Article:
We've got guests! 4 handy standby dishes

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The festive period is great for popping round to see friends and family – but what do you do if they land on you? Here are some great recipes that can’t fail to impress unexpected diners.

Comfort food: Fish pie
First put some potatoes on to boil for mash. Then, poach your fish – whatever you fancy, though cod or coley are safe bets if you’re not sure about the tastes of your guests. Poach it in a frying pan of milk flavoured with bay leaves and onion quarters that have been studded with cloves. When it’s done (about 8 minutes) keep the fish and the milk, but throw everything else away. Meanwhile, boil eggs (roughly one per person), peel and slice them, then put them on top of the flaked fish in a baking dish. Use the fishy milk to make a white sauce, season and pour over the fish and eggs, then put the mash on top and sprinkle the whole thing with cheese. Bake for half an hour at 200 degrees. (If you have a little bit of notice, you can make this great all-rounder a day ahead.)


Veggie VIPs: Lentil and parsnip pots

These can be served in individual pots if you’re catering for veggies separately, or in one big dish if everyone’s having the same.
There are three elements to make. The first is simply some thinly sliced parsnips, parboiled for two minutes and then drained and flavoured – try a hint of garlic, or a delicate hint of sweet dill, or plenty of black pepper. In another pan, simmer up some green lentils and brown rice together for 40 minutes until just cooked. Finally, make an onion sauce by softening finely chopped onion in plenty of butter, adding flour to make a roux and finally adding milk gradually until you have a white sauce. Simmer until thickened and then flavour with nutmeg. Make up the pots in layers, finishing with the onion sauce and a slice or two of parsnip, then bake for 60 minutes.


Mates round for supper: Potato, provolone and pancetta
An easy-peasy bit of Italian yumminess to knock out in a hurry while you chat.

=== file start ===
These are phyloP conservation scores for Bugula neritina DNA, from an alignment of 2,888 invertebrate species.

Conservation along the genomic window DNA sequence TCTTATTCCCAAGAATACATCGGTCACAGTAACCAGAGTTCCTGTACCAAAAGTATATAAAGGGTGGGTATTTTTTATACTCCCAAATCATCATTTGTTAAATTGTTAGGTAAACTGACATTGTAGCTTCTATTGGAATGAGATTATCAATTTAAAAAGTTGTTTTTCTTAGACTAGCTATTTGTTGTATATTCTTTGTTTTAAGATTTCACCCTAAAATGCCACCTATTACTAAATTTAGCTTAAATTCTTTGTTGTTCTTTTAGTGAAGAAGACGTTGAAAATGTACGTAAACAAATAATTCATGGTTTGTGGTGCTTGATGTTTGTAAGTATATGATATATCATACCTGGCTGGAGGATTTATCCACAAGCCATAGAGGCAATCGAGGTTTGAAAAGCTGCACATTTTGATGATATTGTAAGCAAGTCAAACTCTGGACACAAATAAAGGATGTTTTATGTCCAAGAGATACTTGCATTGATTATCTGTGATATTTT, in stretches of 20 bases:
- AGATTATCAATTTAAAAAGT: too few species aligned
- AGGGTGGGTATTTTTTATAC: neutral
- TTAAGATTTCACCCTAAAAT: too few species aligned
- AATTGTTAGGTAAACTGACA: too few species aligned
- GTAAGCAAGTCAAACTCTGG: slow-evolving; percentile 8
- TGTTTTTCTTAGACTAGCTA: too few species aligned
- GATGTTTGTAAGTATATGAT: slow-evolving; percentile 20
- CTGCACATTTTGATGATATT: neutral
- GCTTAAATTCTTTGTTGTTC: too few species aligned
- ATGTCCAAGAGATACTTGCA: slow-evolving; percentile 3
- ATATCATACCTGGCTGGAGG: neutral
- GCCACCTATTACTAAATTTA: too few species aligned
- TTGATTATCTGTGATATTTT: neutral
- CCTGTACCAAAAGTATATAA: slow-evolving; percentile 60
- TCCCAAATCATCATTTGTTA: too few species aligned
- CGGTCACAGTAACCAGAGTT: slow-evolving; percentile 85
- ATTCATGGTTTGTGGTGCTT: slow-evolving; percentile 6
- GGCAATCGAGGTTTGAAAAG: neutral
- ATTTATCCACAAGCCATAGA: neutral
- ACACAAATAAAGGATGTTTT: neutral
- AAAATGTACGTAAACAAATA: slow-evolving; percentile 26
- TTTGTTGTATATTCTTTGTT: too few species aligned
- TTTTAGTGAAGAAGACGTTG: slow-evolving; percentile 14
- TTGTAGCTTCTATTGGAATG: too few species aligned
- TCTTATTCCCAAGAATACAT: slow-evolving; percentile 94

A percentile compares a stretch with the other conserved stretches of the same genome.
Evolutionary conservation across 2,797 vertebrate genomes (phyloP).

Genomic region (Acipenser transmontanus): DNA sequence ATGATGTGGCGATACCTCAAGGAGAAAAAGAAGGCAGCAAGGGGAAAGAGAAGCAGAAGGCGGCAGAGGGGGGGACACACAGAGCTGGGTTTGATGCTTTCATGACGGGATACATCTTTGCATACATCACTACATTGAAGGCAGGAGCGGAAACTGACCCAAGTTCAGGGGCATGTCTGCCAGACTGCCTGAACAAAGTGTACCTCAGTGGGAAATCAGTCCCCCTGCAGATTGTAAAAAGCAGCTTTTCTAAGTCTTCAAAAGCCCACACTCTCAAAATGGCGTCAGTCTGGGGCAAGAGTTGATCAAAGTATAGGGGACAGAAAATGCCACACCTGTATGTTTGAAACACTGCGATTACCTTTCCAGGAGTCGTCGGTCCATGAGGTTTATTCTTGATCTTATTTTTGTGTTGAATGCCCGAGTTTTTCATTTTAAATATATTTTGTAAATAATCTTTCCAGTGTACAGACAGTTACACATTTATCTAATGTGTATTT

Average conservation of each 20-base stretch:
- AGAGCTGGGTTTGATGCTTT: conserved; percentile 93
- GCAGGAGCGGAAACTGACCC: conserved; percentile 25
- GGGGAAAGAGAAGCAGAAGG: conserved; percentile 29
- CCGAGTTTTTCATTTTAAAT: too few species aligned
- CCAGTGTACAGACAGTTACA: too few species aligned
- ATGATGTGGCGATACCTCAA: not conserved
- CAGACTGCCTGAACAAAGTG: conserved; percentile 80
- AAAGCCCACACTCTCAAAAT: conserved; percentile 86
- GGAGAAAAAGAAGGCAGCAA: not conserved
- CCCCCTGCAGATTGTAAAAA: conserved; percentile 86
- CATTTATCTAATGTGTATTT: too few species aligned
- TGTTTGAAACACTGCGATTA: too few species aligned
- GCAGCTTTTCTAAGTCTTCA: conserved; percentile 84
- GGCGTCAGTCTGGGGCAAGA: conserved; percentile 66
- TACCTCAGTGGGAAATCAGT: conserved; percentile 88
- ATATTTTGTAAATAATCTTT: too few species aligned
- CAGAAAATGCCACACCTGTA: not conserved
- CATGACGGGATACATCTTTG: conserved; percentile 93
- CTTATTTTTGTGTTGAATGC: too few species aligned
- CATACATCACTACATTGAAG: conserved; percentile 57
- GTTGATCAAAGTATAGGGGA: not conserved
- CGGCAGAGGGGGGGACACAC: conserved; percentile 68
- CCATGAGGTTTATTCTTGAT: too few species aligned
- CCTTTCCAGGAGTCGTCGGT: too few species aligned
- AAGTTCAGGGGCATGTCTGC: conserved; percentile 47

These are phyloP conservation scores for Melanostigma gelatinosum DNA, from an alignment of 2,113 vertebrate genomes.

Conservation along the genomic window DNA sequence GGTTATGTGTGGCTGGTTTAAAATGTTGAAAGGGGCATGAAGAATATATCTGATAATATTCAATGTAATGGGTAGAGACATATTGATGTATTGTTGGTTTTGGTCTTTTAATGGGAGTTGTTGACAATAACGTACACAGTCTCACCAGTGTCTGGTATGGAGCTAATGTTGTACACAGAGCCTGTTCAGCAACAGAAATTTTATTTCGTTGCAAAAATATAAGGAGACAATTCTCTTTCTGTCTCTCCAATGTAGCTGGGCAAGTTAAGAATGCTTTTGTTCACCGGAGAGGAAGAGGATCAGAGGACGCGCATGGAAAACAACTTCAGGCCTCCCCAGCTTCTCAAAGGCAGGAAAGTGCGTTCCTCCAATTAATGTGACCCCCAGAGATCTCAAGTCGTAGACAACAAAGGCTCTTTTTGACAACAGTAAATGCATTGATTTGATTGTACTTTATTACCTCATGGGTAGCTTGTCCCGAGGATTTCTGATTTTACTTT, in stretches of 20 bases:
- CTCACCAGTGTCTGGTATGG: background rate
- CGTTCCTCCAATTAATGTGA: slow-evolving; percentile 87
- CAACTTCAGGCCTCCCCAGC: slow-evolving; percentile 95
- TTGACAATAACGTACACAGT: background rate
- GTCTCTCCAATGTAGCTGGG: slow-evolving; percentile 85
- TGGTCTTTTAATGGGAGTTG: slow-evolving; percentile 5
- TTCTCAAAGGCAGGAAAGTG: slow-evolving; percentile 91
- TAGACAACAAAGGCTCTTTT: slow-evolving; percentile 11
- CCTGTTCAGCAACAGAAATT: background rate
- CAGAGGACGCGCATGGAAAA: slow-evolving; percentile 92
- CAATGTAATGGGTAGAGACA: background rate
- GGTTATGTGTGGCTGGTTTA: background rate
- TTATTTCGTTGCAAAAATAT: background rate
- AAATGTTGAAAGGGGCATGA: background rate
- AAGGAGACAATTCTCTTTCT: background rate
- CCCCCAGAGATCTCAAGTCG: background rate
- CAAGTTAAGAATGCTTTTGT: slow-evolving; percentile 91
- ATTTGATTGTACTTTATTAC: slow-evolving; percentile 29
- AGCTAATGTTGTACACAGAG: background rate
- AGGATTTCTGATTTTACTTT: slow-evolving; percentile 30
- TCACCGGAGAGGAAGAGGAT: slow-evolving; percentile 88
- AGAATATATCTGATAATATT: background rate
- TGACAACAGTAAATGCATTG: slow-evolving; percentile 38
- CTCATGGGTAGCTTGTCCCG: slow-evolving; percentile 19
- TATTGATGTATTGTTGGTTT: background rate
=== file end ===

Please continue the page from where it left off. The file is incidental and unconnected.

Boil potatoes in their skins for about half an hour, then slice when cool. Arrange them in a shallow oven-to-table dish, layering them with slices of pancetta and Provolone cheese (for authenticity – but feel free to use cheddar, edam or any other hard cheese). Season and sprinkle with sage leaves or dried sage, drizzle with olive oil and back for about 8 minutes until bubbling. For a veggie version, replace the pancetta with thinly sliced tomatoes, mushrooms or both, but make sure you cook and drain them first or they’ll make the whole bake soggy. Serve with green salad.


Winter warmer: Beef stew with chestnuts

A hearty English recipe dating back to the 1700s – great if you have a more adventurous stash of Christmas larder treats.
First, brown cubes of steak in a casserole dish with some butter and oil and a couple of rashers of bacon. Remove the meat and fry a chopped onion before draining off most of the fat and putting the meat back in. Add a tablespoon of flour and cook, stirring, for a couple of minutes, then add a small bottle of brown ale, the same amount of beef stock, the juice and rind of an orange and a pinch of nutmeg. Season well, bring to the boil, then add 15-10 chestnuts (tinned are easier). Cover and bake at 170 degrees for about 45 minutes before adding three sticks of chopped celery and baking for another hour.

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